The Greene County Health Department is getting behind a technological initiative they say is defined as a part of public health.
The health department released a statement on their Facebook page last Saturday saying that technological advances are paramount to the existence of rural setting like Greene County. The statement says those advances allow access to resources that have been or will be eventually depleted from a certain area.
Health Department Administrator Molly Peters says that the Greene County Health Department is behind the county-wide initiative to bring broadband to the community because it would be at the core of ensuring both economic and educational strength and growth in the county for the future: “Broadband definitely opens up the avenue for potential of telehealth visiting. It allows for people to access resources easily, quickly; and without that, it really puts us at a disadvantage of accessing mental health counselors, or psychiatrists, or people that may not be in this area. I think it’s important long-term to really consider how quick the Internet is in making it for ease of access to healthcare for this community. In general, we know that many in our community do not have good access, and that really hampers many of the resources that are available to them. As a rural setting, we definitely know that this is something that needs to continue to evolve.”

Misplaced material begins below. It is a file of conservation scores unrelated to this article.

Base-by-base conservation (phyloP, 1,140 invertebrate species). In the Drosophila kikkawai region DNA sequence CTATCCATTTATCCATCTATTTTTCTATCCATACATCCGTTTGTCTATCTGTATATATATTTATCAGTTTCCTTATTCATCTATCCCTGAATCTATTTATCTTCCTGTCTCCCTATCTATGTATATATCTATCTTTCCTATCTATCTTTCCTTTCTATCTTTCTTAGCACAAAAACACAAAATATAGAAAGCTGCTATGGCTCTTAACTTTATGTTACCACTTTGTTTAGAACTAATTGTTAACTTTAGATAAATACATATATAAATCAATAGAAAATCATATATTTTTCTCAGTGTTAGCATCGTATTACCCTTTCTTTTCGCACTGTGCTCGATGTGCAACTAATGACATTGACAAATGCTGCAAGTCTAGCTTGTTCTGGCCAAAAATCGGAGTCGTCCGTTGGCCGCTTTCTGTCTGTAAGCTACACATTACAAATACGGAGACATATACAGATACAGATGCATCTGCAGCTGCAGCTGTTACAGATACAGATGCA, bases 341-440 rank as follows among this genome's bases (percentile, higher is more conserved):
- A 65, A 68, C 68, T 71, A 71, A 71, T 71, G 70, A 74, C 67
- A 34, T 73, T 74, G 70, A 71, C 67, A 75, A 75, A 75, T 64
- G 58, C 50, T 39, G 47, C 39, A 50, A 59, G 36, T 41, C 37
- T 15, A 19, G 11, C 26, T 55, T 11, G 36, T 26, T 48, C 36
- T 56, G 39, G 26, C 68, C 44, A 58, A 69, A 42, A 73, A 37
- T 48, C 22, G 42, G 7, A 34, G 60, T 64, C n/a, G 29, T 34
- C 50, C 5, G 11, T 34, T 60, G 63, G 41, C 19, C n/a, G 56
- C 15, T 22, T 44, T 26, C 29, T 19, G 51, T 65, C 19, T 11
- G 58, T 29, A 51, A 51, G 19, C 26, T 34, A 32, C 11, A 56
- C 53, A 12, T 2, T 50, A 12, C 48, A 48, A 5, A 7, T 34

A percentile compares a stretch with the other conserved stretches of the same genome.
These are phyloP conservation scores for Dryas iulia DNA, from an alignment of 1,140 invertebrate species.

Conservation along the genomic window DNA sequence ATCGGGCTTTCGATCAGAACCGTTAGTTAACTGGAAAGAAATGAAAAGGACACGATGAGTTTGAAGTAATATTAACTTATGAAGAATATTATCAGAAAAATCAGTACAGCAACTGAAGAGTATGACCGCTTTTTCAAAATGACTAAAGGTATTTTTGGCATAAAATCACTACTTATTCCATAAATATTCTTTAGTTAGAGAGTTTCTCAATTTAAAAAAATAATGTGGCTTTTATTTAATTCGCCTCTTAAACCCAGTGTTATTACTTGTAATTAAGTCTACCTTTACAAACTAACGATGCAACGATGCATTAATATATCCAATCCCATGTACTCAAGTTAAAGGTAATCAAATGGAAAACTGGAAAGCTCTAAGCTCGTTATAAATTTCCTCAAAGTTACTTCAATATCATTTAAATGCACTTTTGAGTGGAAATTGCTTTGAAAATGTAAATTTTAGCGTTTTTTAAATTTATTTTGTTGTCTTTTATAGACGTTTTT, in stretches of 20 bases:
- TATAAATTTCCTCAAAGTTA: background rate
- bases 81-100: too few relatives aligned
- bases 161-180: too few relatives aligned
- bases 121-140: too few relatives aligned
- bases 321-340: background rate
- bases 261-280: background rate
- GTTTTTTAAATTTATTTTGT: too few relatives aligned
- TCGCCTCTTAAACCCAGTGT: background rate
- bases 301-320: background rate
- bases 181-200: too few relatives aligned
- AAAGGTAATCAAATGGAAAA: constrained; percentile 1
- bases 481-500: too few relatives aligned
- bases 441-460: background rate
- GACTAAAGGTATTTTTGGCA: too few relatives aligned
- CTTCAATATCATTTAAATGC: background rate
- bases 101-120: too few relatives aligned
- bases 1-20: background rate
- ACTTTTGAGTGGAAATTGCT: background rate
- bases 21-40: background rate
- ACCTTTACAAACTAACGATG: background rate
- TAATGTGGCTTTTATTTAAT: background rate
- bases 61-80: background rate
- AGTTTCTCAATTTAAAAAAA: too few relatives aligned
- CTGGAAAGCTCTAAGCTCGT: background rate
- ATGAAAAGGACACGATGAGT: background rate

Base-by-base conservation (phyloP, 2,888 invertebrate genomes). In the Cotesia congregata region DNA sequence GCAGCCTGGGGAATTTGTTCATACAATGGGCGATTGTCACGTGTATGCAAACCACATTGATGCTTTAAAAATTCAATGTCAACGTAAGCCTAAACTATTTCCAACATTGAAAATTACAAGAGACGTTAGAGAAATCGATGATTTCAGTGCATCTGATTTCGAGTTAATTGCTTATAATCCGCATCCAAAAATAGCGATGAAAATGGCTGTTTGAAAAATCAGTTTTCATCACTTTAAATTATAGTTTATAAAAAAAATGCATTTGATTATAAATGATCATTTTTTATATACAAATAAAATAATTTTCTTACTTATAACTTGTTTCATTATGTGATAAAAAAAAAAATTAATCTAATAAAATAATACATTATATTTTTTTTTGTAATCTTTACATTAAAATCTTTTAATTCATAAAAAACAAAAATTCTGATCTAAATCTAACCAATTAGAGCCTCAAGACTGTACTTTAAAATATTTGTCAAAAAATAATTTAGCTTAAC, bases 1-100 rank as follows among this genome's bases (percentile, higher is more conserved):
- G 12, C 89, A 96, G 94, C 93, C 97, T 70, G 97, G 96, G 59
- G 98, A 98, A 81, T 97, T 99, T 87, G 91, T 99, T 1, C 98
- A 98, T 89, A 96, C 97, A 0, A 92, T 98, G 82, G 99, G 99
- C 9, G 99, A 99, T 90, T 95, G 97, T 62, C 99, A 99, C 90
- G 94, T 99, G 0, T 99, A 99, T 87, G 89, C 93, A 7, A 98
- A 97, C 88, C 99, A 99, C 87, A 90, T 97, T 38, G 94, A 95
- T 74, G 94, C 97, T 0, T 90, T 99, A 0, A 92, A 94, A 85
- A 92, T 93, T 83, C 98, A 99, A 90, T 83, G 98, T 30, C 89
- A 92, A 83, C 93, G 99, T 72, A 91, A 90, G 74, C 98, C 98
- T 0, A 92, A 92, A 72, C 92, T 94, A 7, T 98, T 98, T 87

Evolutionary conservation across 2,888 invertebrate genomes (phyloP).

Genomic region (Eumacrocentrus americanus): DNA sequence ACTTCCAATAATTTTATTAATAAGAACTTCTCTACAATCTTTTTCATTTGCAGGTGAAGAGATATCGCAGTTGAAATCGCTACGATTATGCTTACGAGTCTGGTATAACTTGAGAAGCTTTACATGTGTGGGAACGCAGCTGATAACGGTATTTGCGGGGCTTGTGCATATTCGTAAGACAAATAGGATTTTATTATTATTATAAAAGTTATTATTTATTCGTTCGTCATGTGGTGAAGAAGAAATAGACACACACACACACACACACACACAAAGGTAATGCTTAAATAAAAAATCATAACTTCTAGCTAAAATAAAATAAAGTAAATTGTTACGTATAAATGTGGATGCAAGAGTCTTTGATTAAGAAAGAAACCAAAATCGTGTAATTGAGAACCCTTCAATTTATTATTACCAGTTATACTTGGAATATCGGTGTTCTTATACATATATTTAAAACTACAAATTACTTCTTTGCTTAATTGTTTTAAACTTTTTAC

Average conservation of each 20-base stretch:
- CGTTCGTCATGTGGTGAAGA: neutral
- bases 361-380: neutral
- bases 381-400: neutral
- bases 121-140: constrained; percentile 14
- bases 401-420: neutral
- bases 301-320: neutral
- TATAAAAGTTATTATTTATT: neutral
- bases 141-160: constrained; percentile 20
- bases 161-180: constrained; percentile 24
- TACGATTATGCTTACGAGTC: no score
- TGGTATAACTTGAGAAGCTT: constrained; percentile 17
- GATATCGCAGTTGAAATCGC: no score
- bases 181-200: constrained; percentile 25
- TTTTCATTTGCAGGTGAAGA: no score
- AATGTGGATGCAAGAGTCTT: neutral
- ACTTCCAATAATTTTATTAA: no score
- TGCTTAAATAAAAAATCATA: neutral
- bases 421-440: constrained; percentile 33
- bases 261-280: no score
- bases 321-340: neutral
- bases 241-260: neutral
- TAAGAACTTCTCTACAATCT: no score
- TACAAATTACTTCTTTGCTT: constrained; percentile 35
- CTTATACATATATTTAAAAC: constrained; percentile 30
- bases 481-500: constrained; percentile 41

In the statement last Saturday, the health department says that a good broadband connection will allow emergency services and hospitals to function faster and more efficiently. The health department says that the Covid-19 pandemic laid bare the necessities of having a good Internet connection in the county.
Currently, the Greene County Economic Development group is working to bring a county-wide broadband network that would bring up to 1 gig Internet speeds to the door to all of the residents in the county. The project is estimated to be about $93 million and has been granted to Frontier.
On Wednesday, the Greene County Board had a standing-room-only meeting with officials from around the county discussing the broadband project. Frontier is asking for a local contribution of $1.1 million to put the project in better financial position to receive state and federal grants. The Greene Prairie Press reports that the county wouldn’t be asked for all of the money up front but would be obligated to pay it out over phases of the project, with 10% due when installation of fiber begins. Frontier representatives told the board Wednesday that they would also write the grant to the state and federal governments at no cost to the county, but would need the financial commitment to move forward. The grants’ deadlines are the end of January. Members of the Greene County Board took no action on the project on Wednesday.